Few debates easily rile a group up as the question of “Apple or Samsung?”. A calm dinner could turn into a spitfest breaking down aesthetics, software, camera abilities, right down to the font used to debate why one phone triumphs the other.
The debate has materialised during the hearing of Apple v Samsung in the U.S. Supreme Court. It is the battle of the titans, and perhaps the biggest design patent case to shake the realm of modern technology. Here is all you need to know about the first design patent suit the Supreme Court will be examining since the 1880s.
How it began
In 2012, Apple sued Samsung for infringing on Apple’s design patents, namely a black rectangular round cornered front face, a similar bezel and a colourful 16-icon grid on the interface. The products accused were the Nexus S 4G, Galaxy Prevail, Galaxy SII AT&T, Galaxy Tab and more. During the original hearing, Apple won the case and was awarded US$1.05 billion in damages, while Samsung’s request for US$421 million was denied. The judge eventually ordered a revision of the judgement, and Samsung eventually paid US$548 million in 2015. The amount was calculated based on the revenue that Samsung generated for their infringing devices, totalling US$3.5 billion.
The second case
If it’s all been neatly (albeit expensively) resolved, why the need for another massive hearing? Samsung requested for the court’s guidance on what is covered by design patents and the damages that can be collected. The Korean-based tech company claims legalities are “grossly overrewarding design patents” that may hurt competition and the brand’s innovation, atop inviting more “absurd” lawsuits. Samsung posits that Apple should be paid damages only from the infringing aspects of the accused technology (i.e. the interface) and not from the entire phone.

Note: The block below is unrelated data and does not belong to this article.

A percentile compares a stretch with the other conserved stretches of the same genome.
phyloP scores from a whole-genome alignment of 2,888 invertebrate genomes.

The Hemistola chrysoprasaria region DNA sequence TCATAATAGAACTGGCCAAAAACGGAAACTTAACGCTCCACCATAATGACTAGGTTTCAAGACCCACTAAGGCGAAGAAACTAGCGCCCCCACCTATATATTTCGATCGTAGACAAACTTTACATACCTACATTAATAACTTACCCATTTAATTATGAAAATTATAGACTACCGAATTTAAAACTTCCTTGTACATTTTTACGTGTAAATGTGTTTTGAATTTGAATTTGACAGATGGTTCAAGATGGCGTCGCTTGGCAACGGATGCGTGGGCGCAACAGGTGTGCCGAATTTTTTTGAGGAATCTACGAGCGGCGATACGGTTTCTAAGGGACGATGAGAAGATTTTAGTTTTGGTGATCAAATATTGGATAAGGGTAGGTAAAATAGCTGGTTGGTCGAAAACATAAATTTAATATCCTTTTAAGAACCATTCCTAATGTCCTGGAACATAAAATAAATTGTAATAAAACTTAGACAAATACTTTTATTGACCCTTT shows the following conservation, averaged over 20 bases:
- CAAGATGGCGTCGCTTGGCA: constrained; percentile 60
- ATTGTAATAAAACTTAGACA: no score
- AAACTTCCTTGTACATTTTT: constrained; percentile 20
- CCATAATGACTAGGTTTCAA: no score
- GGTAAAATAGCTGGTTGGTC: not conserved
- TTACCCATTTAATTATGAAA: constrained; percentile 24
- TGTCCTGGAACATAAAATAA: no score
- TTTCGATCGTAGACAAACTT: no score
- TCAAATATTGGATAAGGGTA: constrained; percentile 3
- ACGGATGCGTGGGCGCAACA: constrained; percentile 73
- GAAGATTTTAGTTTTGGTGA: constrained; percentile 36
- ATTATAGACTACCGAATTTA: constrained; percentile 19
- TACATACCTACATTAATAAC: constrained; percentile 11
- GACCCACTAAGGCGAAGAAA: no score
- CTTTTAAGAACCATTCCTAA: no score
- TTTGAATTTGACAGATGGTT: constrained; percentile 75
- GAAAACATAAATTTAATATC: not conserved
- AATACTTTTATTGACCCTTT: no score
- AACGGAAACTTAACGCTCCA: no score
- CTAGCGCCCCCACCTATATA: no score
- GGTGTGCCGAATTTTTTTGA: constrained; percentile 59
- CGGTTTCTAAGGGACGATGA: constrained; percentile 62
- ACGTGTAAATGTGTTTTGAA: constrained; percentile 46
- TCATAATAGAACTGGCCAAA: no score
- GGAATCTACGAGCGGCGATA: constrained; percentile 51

Apple has demanded for the Supreme Court to uphold the prior resolution, claiming that it is the design that sells and allows for Apple’s artefacts to be recognised.
Both companies have rallied for amicus with one or the other brand. Tech companies like Dell, Facebook and Google, intellectual property professors from Stanford and Georgetown, as well as non-profit organisations such as Public Knowledge are siding with Samsung. As for Apple, their supporters stem from the design industry, with professionals like Calvin Klein and Alexander Wang calling to arms on the label’s behalf.
The probable verdicts
Whether either wins, the Apple v Samsung rivalry can hardly be put to rest due to a handful of other patent suits between the two still in progress. Aside from the hefty remittances, the outcome may severely impact either company’s brand equity, a verdict that could be crippling for Samsung due to the massive issues with the Note 7 currently ongoing. Companies working on new technology will also have to be wary and play close attention to potential infringements, which could (as Samsung claims) hamper innovation.
After the hearing on 12 October, a ruling will be announced in the first quarter of 2017.
Read the full transcript of the hearing here.